Whether it is the mere act of doing battle with another person inside a ring or cage, or the fact that there is so little actual action and so much time leading up to the bout, combat sports and trash talk are inseparable companions. Muhammad Ali was a master of the genre, tossing barbs at his opponents before, during and after the fight, and he remains the gold standard against which all others are compared. The art of the insult in MMA draws not only on the rich legacy of boxing but also from professional wrestling, where cutting a promo is a skill even more important than in-ring work.
Although its role in keeping combat sports fun should not be understated, trash talk is not just an entertaining sideline. It writes narratives that drive interest in the upcoming fight, and it allows fighters to play hero or villain in broadly drawn stereotypes with which observers can identify. When fans buy a pay-per-view or tune in on network television, viewers are watching not only unarmed combat but also a resolution to the storylines that back-and-forth insults and dialogue have helped to create.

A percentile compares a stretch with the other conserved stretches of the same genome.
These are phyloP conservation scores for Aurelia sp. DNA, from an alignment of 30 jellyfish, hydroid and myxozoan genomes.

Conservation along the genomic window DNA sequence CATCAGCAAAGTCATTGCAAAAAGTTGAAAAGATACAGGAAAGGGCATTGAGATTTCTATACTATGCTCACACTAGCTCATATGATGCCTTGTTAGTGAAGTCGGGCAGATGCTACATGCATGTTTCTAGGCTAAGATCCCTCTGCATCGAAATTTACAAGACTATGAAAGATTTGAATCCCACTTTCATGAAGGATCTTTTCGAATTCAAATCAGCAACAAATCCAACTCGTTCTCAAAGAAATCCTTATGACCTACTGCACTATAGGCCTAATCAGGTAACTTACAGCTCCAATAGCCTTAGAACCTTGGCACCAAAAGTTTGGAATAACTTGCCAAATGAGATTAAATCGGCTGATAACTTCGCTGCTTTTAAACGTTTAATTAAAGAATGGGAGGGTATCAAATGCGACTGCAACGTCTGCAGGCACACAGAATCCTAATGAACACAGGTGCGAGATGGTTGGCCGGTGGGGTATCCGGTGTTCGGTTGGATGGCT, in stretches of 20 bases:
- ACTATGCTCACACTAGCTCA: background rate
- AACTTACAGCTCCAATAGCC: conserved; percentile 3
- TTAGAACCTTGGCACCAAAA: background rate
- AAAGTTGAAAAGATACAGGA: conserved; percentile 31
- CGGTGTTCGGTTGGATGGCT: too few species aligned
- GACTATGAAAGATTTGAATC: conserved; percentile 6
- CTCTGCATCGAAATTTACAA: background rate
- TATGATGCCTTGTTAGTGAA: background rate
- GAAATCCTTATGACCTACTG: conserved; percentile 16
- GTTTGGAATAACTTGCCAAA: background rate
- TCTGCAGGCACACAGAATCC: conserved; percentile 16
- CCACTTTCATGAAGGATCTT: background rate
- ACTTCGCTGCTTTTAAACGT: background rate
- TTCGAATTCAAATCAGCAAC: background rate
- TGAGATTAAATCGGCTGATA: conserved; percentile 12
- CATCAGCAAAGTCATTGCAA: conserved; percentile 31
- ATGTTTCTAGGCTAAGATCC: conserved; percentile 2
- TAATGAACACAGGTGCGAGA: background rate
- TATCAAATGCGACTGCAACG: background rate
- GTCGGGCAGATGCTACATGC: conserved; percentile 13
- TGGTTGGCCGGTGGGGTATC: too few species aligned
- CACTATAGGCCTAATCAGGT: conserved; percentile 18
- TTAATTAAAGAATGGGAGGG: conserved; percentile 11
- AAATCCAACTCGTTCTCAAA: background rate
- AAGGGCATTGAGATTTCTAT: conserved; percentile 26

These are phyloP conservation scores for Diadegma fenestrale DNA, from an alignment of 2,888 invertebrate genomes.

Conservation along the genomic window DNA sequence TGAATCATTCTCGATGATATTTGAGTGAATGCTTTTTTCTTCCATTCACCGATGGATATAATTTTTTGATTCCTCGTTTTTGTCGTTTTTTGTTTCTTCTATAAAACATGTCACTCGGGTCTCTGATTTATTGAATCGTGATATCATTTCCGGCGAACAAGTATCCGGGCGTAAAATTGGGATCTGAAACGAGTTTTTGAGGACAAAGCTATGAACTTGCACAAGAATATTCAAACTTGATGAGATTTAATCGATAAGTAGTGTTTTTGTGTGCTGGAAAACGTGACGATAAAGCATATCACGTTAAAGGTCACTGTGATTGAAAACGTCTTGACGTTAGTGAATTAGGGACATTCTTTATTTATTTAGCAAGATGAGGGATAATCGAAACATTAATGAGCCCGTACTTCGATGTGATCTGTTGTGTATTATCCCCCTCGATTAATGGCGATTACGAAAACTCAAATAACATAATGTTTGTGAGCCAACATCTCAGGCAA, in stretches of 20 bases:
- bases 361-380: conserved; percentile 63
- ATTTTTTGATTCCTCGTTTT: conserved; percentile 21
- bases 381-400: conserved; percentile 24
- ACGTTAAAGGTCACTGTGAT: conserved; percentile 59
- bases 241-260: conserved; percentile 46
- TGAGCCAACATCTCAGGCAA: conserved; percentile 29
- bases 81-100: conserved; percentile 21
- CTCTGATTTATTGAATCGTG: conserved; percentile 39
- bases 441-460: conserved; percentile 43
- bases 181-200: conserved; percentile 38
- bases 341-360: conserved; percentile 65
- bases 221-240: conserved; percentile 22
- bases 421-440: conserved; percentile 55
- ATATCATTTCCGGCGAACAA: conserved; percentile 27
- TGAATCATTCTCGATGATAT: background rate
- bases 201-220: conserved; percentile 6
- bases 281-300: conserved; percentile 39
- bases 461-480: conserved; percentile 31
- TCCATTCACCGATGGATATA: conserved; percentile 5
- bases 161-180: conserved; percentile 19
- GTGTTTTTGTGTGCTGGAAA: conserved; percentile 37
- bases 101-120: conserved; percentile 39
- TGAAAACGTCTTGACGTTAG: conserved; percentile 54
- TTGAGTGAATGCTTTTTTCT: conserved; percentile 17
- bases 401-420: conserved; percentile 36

The latest installment in the Sherdog Top 10 series takes a look at MMA’s best trash talkers, from pioneers of the craft to its most promising up-and-coming practitioners. The past, present and future of the art of verbal insult can all be found here, so let us take a look at the best of the best.
HONORABLE MENTIONS: Joe Warren, David Abbott, Josh Koscheck, B.J. Penn, Paul Daley, Frank Mir, Rashad Evans
Number 10 » This Dagestani import is a relative newcomer to both the English language and the highest levels of MMA, but he is nevertheless one of the sport’s most promising up-and-coming trash talkers. While his vocabulary and syntax might be limited, his burns certainly are not, and many opponents have felt his sting.